A study commissioned by the Union Cycliste Internationale (UCI) and conducted by EY – found that the UCI World Championships, in road, truck, mountain bike and Gran Fondo – generated an additional 60 million euros in economic activity for the local economies of the host cities and regions.
In 2018, the UCI World Championships and the rounds of the UCI World Cups in cycling’s various disciplines, attracted some 10,000 athletes from 98 countries and were held in 24 countries on five continents.
Held in Innsbruck-Tyrol (AUT), the 2018 UCI Road World Champions were a case in point. For instance, the event contributed around 40 million euros to the Gross Domestic Product (GDP) of Innsbruck and the Tyrol region, the equivalent to 720 newly created jobs (in a year).
The study also found that the hotel industry benefited more than any other from spending by foreign visitors, who spent an average of 74 euros per night, as part of an average daily spend of 114 euros. As well, the capital of Tyrol enjoyed increased visibility thanks to a total TV audience of 250 million viewers in 100 countries, 53 of them in Europe.
Other UCI events – the 2018 UCI Track Cycling World Championships in Apeldoorn, the 2018 UCI Mountain Bike World Championships in Lenzerheide and the 2018 UCI Gran Fondo World Championships in Varese – contributed 2.3 millions euros, 11.5 millions euros and 4.4 millions euros respectively to the GDP of the host cities and regions.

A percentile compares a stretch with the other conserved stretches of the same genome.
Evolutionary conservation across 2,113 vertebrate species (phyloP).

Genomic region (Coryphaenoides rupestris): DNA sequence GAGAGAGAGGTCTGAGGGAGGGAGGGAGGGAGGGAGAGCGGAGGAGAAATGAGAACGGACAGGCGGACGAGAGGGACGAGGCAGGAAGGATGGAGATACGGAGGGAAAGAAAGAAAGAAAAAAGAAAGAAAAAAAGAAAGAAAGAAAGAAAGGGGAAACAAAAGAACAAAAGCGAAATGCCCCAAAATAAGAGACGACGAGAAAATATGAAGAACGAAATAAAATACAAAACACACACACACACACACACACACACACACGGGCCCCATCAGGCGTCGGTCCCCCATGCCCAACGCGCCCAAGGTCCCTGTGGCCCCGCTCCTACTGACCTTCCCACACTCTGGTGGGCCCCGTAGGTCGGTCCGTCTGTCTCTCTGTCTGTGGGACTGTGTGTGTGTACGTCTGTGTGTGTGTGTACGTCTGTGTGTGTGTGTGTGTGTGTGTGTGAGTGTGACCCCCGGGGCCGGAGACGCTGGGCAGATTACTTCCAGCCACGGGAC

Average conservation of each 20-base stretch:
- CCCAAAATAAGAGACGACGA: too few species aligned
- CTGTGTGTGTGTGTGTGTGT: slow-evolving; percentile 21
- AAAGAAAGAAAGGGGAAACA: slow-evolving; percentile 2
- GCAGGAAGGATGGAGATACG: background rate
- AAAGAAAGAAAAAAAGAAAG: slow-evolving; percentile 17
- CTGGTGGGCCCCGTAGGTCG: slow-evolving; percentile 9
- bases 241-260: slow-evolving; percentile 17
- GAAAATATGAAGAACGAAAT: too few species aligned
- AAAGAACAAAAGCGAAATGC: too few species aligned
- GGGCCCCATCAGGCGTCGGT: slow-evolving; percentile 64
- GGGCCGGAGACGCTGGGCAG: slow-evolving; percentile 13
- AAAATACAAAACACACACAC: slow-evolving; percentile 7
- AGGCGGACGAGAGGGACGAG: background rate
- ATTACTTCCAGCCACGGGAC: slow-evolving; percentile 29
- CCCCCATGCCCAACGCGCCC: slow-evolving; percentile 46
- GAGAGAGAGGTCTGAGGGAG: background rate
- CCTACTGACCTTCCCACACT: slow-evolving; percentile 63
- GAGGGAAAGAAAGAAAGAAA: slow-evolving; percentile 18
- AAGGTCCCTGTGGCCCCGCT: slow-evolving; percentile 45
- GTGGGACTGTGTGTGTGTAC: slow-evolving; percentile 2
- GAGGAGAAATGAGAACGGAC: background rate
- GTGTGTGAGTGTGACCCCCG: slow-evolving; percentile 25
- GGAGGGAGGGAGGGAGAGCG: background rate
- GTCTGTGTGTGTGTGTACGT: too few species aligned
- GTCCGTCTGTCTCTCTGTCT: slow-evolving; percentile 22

David Lappartient, president at the UCI, said: “2018 was a year of spectacular and successful competitions, not least the UCI Road World Championships in Innsbruck-Tyrol and the Mountain Bike World Championships in Lenzerheide.
“I am delighted that the study conducted by EY in collaboration with the UCI has confirmed the extremely positive direct and indirect economic impact our events generate during and after competition. Our World Cups and our World Championships provide athletes with a magnificent stage on which to compete and are also strong drivers of economic development, in terms of cycling and tourism, in the regions that host them.”
Peter Arnold, a partner in the economic advisory team at EY UK, commented: “Cycling events have the potential to generate significant economic benefits to host regions, as illustrated by the range of examples showcased within this report.
“The broad appeal of these events and their ability to engage both local and international audiences can make them a great platform for host regions. By building connections with visitors and spectators, and by aligning these events with local economic and social policy goals, they can have a wide and enduring impact on a local area.”